Your Dog: Dumb, Defiant, or Stressed?

Posted on September 28th, 2012 by FetchMasters in Behavior Modification

Nobody promised me a rose garden, but sometimes I wish someone would have. Life has been stressful lately: teenager issues, running a business, multiple projects with tight deadlines, financial obligations — you know, the same junk you deal with. But when life is stressful, I put on a happy face, work hard and try not to burden others with it.

However, my wife knows me well enough to tell when I am stressed, and she admonishes me to lighten my load, breathe and stop driving like a moron. But you probably won’t know I am stressed unless I reveal it to you because I am clever and have a vested interest (which I like to call professionalism) in keeping myself to myself.

Dogs, however, are more honest than I am. They have no interest in being professional.

They openly reveal their stress to you hoping you will figure out something is wrong, they are confused or something is frightening them.

Recently I was working with a client on teaching their Doberman Pinscher to wait patiently for permission to walk through the door. While the dog had a reasonably competent sit-stay, he had become quite accustomed to bolting through the doorway as soon as it began to open. Simply requiring the dog to sit-stay (and closing the door if he popped up) caused the dog stress.

After the door was closed a couple times, the dog began refusing to sit at the door on command. The owners thought he was being stubborn. But closer observation of the dog’s body language indicated he was confused and stressed and was freezing instead of sitting. By breaking the exercise into smaller components and keeping the tone of the commands upbeat, the Dobie finally started enjoying exhibiting some impulse control.

I have occasionally had clients call me a “dog whisperer,” usually after I have a lucky break and make a nice spurt of progress with a dog. They mean it as a compliment and typically don’t realize how poorly Caesar is viewed in the positive dog training community. I usually just thank them and explain I am more of a dog watcher than a whisperer.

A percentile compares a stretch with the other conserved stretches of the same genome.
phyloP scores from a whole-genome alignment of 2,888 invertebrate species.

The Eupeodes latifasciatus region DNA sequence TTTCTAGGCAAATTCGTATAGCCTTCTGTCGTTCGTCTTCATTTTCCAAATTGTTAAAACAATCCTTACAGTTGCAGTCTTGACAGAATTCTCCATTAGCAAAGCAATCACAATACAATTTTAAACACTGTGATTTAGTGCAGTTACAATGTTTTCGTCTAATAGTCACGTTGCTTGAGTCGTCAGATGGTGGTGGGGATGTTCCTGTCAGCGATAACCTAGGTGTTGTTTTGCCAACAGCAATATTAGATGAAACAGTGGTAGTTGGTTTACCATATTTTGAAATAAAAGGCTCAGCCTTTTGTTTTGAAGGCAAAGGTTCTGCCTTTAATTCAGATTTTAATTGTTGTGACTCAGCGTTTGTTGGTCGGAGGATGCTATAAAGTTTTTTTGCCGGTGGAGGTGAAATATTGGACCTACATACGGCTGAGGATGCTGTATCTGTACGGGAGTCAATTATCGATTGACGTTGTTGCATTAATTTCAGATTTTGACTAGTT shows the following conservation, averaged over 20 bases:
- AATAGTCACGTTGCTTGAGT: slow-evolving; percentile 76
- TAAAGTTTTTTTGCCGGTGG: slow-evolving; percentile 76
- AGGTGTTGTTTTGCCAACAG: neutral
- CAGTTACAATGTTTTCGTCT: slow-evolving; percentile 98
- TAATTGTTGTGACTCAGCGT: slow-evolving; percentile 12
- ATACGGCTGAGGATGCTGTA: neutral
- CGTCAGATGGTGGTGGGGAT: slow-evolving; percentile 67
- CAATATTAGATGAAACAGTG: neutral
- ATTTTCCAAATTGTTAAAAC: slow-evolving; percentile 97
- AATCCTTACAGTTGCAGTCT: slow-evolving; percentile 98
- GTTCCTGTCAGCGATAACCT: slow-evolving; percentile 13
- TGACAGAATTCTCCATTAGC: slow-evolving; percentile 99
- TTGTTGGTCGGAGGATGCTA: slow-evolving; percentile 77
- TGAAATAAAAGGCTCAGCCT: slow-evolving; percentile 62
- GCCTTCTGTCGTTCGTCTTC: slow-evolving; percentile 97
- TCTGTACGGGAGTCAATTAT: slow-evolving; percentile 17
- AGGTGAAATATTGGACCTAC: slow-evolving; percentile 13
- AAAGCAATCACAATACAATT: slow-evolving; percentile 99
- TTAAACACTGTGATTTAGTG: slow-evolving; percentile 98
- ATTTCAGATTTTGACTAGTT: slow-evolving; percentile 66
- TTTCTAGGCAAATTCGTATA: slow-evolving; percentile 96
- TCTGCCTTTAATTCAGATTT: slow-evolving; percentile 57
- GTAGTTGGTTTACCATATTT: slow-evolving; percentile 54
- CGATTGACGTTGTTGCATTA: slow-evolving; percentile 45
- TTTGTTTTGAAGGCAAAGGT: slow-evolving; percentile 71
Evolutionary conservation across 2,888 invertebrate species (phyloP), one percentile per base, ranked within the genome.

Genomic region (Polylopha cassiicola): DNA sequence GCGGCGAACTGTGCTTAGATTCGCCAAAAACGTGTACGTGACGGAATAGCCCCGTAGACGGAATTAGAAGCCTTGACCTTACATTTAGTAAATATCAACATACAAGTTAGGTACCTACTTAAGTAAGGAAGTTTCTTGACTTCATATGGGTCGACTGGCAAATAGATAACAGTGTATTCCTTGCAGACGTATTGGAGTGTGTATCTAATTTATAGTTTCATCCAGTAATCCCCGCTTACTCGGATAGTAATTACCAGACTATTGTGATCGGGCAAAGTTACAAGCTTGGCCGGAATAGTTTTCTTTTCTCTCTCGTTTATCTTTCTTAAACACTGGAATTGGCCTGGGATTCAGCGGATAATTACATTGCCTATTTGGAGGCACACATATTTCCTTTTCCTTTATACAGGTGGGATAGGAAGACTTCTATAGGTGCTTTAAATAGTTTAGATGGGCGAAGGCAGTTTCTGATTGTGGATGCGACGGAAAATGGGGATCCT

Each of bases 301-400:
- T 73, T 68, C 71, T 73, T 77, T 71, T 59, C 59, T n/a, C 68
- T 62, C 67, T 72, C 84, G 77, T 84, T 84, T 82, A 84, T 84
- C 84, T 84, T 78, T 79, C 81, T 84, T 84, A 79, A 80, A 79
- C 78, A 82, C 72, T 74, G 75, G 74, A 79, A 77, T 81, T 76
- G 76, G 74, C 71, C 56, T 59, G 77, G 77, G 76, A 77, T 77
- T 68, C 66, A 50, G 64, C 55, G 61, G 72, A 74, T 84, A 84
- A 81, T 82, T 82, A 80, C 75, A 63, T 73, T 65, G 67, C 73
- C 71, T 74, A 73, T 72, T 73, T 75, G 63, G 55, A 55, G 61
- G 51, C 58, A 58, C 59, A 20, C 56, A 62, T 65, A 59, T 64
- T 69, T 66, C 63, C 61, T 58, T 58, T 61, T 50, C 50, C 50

You can be a watcher too. When training your dog or trying to correct an unwanted behavior, watch for signs of stress. Most of the following behaviors could have other causes, but when they exist in combination, or when considered in context with the environment and current goings-on, these behaviors could indicate your dog is stressed.

  • Freezing
  • Holding breath
  • Stiff or quivering limbs
  • Refusing to eat or take treats
  • Wide-mounted panting
  • Drooling
  • Ears held back
  • Licking the nose or lips
  • Wide-open eyes with dilated pupils
  • Yawning
  • Acting distracted
  • Looking away from the source of discomfort
  • Wet paw prints

If your dog is stressed, there are a few things you can do to move past the stress, calm your dog, and keep him learning.

  • Stop. You will make more progress in five minutes of taking a break than in an eternity of trying to push the dog through the stress. Do something your dog likes to “talk (or whisper?) him off the ledge.”
  • Assess. Ask yourself if your dog actually understands what you want. Avoid seeing your dog as dumb or stubborn. Most likely, your dog is not being defiant, especially if he is communicating to you with his body language that he is stressed.
  • Revamp. Analyze the task or behavior you are trying to teach and break it up into smaller sections. Try to increase the fun-factor, and be patient. There is rarely reason to rush.

Thomas Aaron is a Denver, Colorado, dog trainer and the owner of FetchMasters, LLC. He specializes in developing off-leash reliability, dealing with many behavior issues, and training hunting dogs using positive, dog-friendly methods.